Thousands of Britain’s red phone boxes will be protected from removal under new rules, the UK’s telecommunications regulator said Tuesday.
The public payphones may look like obsolete relics in an age of smartphones, but regulator Ofcom said they could still be a “lifeline” for people in need.
The regulator is proposing rules to prevent 5,000 call boxes in areas with poor mobile coverage from being closed down.
It said that phone booths in areas considered accident or suicide hotspots, and those that have had more than 52 calls made from them in the past 12 months, would also meet the criteria.
Ofcom said there were still about 21,000 phone boxes across the country, and that almost 150,000 calls to emergency services were made in them from May 2019 to May 2020.
About 45,000 calls were also made to other helplines, such as the Samaritans.
“Some of the call boxes we plan to protect are used to make relatively low numbers of calls,” said Selina Chadha, Ofcom’s director of connectivity.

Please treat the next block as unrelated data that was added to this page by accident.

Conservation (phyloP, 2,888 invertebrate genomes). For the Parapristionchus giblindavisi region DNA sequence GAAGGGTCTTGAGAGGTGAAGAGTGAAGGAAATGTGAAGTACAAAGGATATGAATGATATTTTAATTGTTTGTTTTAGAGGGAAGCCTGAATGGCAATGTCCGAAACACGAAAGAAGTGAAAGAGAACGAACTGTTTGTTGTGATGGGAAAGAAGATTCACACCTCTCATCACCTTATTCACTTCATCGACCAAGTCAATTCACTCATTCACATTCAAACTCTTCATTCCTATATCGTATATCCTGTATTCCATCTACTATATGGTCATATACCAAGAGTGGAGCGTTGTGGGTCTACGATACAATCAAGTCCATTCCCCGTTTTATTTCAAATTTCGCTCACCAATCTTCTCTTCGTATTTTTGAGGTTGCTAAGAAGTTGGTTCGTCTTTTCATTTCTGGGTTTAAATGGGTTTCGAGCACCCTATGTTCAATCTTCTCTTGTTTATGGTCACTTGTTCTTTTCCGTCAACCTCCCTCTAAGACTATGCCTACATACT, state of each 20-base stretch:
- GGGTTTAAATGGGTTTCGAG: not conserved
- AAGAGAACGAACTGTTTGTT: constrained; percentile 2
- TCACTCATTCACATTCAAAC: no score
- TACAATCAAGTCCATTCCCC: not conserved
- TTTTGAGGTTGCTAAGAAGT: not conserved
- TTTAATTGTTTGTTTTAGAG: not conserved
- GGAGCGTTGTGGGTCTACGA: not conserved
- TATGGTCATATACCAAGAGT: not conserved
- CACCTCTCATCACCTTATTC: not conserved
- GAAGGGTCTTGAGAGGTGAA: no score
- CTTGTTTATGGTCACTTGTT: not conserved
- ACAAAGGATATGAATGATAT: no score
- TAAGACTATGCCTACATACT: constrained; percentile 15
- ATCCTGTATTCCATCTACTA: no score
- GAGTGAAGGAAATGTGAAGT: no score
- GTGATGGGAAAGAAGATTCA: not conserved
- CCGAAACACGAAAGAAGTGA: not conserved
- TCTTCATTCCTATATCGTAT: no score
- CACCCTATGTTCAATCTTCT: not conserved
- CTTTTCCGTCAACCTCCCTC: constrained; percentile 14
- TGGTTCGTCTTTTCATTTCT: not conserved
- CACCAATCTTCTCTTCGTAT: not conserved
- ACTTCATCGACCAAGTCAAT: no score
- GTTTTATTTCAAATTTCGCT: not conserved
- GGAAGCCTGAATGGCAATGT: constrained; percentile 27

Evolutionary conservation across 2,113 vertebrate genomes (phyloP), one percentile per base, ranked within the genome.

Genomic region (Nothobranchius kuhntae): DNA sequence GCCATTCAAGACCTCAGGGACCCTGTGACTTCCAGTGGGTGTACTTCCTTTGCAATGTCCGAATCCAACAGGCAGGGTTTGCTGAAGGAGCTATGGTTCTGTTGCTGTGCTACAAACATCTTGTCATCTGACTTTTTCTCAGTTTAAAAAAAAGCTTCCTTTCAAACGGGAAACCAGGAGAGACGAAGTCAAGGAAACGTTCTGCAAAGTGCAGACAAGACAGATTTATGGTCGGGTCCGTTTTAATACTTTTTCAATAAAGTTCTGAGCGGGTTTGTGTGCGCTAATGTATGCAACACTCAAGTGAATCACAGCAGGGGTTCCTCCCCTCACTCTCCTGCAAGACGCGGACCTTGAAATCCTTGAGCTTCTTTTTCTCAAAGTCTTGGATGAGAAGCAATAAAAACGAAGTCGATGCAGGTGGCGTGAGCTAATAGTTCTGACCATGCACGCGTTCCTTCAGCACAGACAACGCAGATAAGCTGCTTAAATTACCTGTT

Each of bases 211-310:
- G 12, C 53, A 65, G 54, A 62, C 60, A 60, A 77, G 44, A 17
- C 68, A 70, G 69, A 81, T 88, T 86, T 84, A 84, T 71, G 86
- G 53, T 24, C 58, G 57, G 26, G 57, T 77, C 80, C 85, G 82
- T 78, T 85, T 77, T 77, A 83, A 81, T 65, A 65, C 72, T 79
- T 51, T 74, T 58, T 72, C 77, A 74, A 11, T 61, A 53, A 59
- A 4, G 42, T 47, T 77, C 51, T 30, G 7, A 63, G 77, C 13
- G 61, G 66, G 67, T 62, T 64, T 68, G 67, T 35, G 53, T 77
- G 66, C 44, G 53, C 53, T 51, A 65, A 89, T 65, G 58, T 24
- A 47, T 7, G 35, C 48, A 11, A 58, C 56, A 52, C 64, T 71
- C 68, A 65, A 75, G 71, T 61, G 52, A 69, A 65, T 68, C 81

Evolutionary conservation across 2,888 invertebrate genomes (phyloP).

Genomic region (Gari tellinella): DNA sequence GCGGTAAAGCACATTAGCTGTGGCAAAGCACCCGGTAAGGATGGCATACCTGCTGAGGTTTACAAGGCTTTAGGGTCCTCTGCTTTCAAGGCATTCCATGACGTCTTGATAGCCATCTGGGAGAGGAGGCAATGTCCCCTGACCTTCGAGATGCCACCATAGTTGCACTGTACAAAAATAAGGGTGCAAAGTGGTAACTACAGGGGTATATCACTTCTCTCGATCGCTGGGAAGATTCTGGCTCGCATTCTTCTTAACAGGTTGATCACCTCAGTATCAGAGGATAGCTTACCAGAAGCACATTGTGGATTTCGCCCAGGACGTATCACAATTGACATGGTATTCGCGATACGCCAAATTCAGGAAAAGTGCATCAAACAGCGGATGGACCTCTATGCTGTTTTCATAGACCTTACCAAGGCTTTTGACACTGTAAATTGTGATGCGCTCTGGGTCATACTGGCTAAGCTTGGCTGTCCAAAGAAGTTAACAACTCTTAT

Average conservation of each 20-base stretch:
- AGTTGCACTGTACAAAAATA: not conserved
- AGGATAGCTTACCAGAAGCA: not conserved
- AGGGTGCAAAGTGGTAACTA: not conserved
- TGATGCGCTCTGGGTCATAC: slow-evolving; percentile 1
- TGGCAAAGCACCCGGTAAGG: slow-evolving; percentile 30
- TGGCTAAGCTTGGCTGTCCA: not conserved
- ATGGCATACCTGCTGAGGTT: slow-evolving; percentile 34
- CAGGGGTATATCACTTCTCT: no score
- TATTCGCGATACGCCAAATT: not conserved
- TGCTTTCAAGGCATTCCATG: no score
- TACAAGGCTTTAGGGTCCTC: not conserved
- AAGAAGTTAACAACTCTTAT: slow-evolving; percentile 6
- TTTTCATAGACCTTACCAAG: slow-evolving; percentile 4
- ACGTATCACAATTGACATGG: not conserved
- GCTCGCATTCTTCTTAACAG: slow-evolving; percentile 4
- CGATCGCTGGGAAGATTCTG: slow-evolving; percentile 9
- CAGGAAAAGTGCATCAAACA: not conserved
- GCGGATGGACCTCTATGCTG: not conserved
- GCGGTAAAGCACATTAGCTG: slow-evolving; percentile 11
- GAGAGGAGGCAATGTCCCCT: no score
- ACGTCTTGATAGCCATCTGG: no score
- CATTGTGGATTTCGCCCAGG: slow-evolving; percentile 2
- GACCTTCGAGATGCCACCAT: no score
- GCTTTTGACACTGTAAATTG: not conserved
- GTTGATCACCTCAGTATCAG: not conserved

"But if one of those calls is from a distressed child, an accident victim or someone contemplating suicide, that public phone line can be a lifeline at a time of great need.
“We also want to make sure that people without mobile coverage, often in rural areas, can still make calls."
BT Group, formerly British Telecom, says nearly half of the phone boxes in the UK have been removed because of the growth in numbers of mobile phones.
It said more than 6,500 unused call boxes have so far been converted into mini community libraries, art galleries or storage units for public defibrillators under a plan called “Adopt a Kiosk".
The programme allows local organisations to buy a red phone box for £1 ($1.40) and turn it into something useful.